A multidisciplinary team of researchers at the University of Oklahoma (OU) is developing nitrogen-doped titanium dioxide nanoparticles to improve dental restorations and fight secondary cavities.
Dental adhesive resins degrade over time due to a combination of water, salivary enzymes, oral bacteria, acidity, temperature variations, and cyclical masticatory forces that allow pathogenic bacteria to penetrate through the adhesive to form caries-producing biofilms, considered the major cause of restoration failures.
The researchers then asked if the adhesive resins used in restorative dentistry could do more than create the necessary bond between filling and tooth by also fighting against the bacteria that attack it.
With a proposed solution based on nitrogen-doped titanium dioxide nanoparticles, the researchers received a three-year, $135,000 grant from the Oklahoma Center for the Advancement of Science and Technology (OCAST).
“A nanoparticle can be 750 times smaller than the thickness of a human hair,” said Sharukh Khajotia, BDS, MS, PhD, associate dean for research and innovation at the OU College of Dentistry.
“The properties of many conventional materials change when formed from nanoparticles because they have a great surface-to-volume ratio compared to larger particles,” Khajotia said.
The grant specifically responds to the 2020 Oklahoma Health Research Program funding opportunity.
“It is a logical next step in my long-term career goal to pursue new strategies to prevent the occurrence of secondary caries,” said Fernando Luis Esteban Florez, DDS, MS, PhD, assistant professor in the Division of Dental Biomaterials Department of Restorative Sciences.
“This includes the development of a novel antibacterial adhesive resin with long-term, non-leaching antibacterial properties, and the optimization of an ultra-bright, high-throughput, non-destructive, and real-time bioluminescence assay to assess the metabolic activity of intact oral biofilms,” said Esteban Florez.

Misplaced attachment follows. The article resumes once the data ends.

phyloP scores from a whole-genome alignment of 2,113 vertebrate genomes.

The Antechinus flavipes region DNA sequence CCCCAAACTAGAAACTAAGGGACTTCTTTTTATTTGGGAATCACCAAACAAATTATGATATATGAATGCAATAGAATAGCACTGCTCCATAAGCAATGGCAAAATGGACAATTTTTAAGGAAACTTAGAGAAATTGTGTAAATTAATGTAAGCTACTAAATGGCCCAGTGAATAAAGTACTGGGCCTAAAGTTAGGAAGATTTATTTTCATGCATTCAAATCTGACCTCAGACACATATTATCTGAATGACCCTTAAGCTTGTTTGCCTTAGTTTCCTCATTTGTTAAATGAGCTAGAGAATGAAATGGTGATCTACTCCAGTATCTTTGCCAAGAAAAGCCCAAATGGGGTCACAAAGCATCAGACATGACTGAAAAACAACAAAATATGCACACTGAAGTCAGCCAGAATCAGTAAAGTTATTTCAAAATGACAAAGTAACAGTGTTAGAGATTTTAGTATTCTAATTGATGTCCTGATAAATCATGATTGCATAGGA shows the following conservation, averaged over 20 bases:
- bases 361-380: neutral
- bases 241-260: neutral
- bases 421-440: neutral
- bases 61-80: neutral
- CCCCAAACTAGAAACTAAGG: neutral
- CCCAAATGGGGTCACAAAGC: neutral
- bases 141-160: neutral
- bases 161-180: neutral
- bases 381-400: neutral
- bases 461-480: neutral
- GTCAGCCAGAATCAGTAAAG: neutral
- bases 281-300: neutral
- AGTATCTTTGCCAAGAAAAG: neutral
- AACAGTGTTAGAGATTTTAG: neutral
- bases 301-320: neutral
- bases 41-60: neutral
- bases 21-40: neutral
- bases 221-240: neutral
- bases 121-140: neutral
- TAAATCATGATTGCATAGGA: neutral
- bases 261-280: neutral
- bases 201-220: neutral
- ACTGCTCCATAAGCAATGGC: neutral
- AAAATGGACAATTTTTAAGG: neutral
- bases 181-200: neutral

The researchers believe that the results of the present research will give them the experience, knowledge, preliminary data, and critical mass of publications to support a request for additional funding from the National Institutes of Health.
Esteban Florez and Khajotia determined they needed to construct higher-quality nanoparticles and make them functional within dental polymers to create the adhesive resin. To achieve this, they collaborated with Adam Rondinone, PhD, a scientist from the Center for Nanophase and Materials Sciences at Oak Ridge National Laboratory in Oak Ridge, Tennessee.
The researchers began to fabricate nitrogen-doped titanium dioxide nanoparticles using highly controllable and robust synthesis processes based on solvothermal reactions. Unlike other adhesive resins, the materials developed display antibacterial properties, which are enhanced by on-demand visible light irradiation.
Next, the researchers investigated the nanoparticles using the latest-generation scientific technologies at Oak Ridge, including time-of-flight secondary ion spectrometry, small-angle X-ray spectroscopy, small-angle neutron scattering, and advanced microscopies, such as helium-ion and dual focused ion beam scanning electron micrsoscopy.
“Using neutron scattering, we can understand how well the nanoparticles are dispersed, how they impact polymer chains, and what types of interfaces are established between the polymer and nanoparticles,” Esteban Florez said.
The research is promising, the researchers said, and they are hopeful about its translation into practice. The OCAST Health Research Program makes it possible to pursue a much broader range of possibilities. For now, it has led to other findings, such as the nanoparticles’ ability to produce crystals with high concentrations of phosphorous and calcium from saliva-like solutions.
Today, the researchers hold two international patents. Current research is ongoing into functionalizing nanoparticles in areas other than dentistry, including antibacterial coatings for the control of cross-contamination in hospital settings and the development of 3D-printed air filters with long-term and self-cleaning functionalities.